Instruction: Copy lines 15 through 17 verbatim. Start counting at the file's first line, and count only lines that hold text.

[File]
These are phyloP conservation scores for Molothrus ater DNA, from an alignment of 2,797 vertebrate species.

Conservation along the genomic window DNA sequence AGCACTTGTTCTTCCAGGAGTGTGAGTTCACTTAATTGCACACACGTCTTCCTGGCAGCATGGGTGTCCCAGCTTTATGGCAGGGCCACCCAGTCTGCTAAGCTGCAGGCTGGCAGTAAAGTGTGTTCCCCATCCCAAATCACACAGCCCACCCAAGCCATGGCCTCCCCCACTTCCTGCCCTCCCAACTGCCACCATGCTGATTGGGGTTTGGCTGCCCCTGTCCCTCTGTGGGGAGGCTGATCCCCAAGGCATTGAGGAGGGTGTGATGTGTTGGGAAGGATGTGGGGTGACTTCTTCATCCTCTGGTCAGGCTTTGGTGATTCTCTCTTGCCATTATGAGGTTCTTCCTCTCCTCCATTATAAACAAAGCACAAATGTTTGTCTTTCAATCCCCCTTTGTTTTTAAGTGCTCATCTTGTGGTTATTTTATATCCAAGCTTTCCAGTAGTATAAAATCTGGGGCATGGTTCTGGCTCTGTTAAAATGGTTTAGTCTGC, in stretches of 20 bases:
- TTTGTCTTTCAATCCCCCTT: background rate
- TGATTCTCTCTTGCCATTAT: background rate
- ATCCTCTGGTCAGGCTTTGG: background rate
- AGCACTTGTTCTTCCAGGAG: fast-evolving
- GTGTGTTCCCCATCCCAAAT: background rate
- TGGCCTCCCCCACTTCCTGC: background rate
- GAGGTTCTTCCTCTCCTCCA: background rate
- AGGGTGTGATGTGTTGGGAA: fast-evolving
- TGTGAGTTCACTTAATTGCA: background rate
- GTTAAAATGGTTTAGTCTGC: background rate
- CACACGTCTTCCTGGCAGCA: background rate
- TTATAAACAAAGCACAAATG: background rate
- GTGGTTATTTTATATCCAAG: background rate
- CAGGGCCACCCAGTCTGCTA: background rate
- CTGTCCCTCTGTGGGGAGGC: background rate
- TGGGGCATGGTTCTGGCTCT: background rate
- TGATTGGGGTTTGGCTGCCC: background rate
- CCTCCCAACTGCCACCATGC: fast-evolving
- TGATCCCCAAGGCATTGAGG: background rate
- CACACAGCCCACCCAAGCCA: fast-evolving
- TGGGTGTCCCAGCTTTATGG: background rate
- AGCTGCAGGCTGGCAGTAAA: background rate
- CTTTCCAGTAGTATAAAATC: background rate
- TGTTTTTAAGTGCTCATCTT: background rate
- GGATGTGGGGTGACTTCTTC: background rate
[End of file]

- GTGGTTATTTTATATCCAAG: background rate
- CAGGGCCACCCAGTCTGCTA: background rate
- CTGTCCCTCTGTGGGGAGGC: background rate